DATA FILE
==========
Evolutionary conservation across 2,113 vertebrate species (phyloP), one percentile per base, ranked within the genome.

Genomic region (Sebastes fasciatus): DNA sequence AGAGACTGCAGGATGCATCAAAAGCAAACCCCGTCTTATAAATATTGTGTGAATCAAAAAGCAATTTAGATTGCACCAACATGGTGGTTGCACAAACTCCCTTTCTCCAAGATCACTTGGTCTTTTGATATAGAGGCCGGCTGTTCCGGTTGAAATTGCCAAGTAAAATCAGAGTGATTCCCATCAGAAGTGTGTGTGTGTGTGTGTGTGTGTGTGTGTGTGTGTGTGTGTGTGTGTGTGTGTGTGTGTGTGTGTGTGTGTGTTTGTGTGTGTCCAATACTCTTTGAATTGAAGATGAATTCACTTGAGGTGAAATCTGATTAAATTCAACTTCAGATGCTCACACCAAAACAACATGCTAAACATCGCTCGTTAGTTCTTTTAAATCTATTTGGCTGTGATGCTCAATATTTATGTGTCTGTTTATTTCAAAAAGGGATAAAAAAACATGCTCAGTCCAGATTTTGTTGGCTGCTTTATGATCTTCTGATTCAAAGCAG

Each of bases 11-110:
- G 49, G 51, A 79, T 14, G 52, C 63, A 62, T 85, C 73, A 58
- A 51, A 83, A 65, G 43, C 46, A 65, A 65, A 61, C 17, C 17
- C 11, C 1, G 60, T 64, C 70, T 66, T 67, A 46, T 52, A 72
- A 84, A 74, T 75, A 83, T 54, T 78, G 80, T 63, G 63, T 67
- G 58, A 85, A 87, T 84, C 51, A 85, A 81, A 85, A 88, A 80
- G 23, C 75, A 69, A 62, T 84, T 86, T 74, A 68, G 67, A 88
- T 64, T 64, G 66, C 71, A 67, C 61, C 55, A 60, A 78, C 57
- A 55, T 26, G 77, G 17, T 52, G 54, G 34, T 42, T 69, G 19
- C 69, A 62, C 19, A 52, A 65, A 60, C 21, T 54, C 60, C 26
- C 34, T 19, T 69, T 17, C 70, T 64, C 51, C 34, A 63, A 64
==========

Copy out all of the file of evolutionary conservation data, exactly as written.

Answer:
Evolutionary conservation across 2,113 vertebrate species (phyloP), one percentile per base, ranked within the genome.

Genomic region (Sebastes fasciatus): DNA sequence AGAGACTGCAGGATGCATCAAAAGCAAACCCCGTCTTATAAATATTGTGTGAATCAAAAAGCAATTTAGATTGCACCAACATGGTGGTTGCACAAACTCCCTTTCTCCAAGATCACTTGGTCTTTTGATATAGAGGCCGGCTGTTCCGGTTGAAATTGCCAAGTAAAATCAGAGTGATTCCCATCAGAAGTGTGTGTGTGTGTGTGTGTGTGTGTGTGTGTGTGTGTGTGTGTGTGTGTGTGTGTGTGTGTGTGTGTGTGTGTTTGTGTGTGTCCAATACTCTTTGAATTGAAGATGAATTCACTTGAGGTGAAATCTGATTAAATTCAACTTCAGATGCTCACACCAAAACAACATGCTAAACATCGCTCGTTAGTTCTTTTAAATCTATTTGGCTGTGATGCTCAATATTTATGTGTCTGTTTATTTCAAAAAGGGATAAAAAAACATGCTCAGTCCAGATTTTGTTGGCTGCTTTATGATCTTCTGATTCAAAGCAG

Each of bases 11-110:
- G 49, G 51, A 79, T 14, G 52, C 63, A 62, T 85, C 73, A 58
- A 51, A 83, A 65, G 43, C 46, A 65, A 65, A 61, C 17, C 17
- C 11, C 1, G 60, T 64, C 70, T 66, T 67, A 46, T 52, A 72
- A 84, A 74, T 75, A 83, T 54, T 78, G 80, T 63, G 63, T 67
- G 58, A 85, A 87, T 84, C 51, A 85, A 81, A 85, A 88, A 80
- G 23, C 75, A 69, A 62, T 84, T 86, T 74, A 68, G 67, A 88
- T 64, T 64, G 66, C 71, A 67, C 61, C 55, A 60, A 78, C 57
- A 55, T 26, G 77, G 17, T 52, G 54, G 34, T 42, T 69, G 19
- C 69, A 62, C 19, A 52, A 65, A 60, C 21, T 54, C 60, C 26
- C 34, T 19, T 69, T 17, C 70, T 64, C 51, C 34, A 63, A 64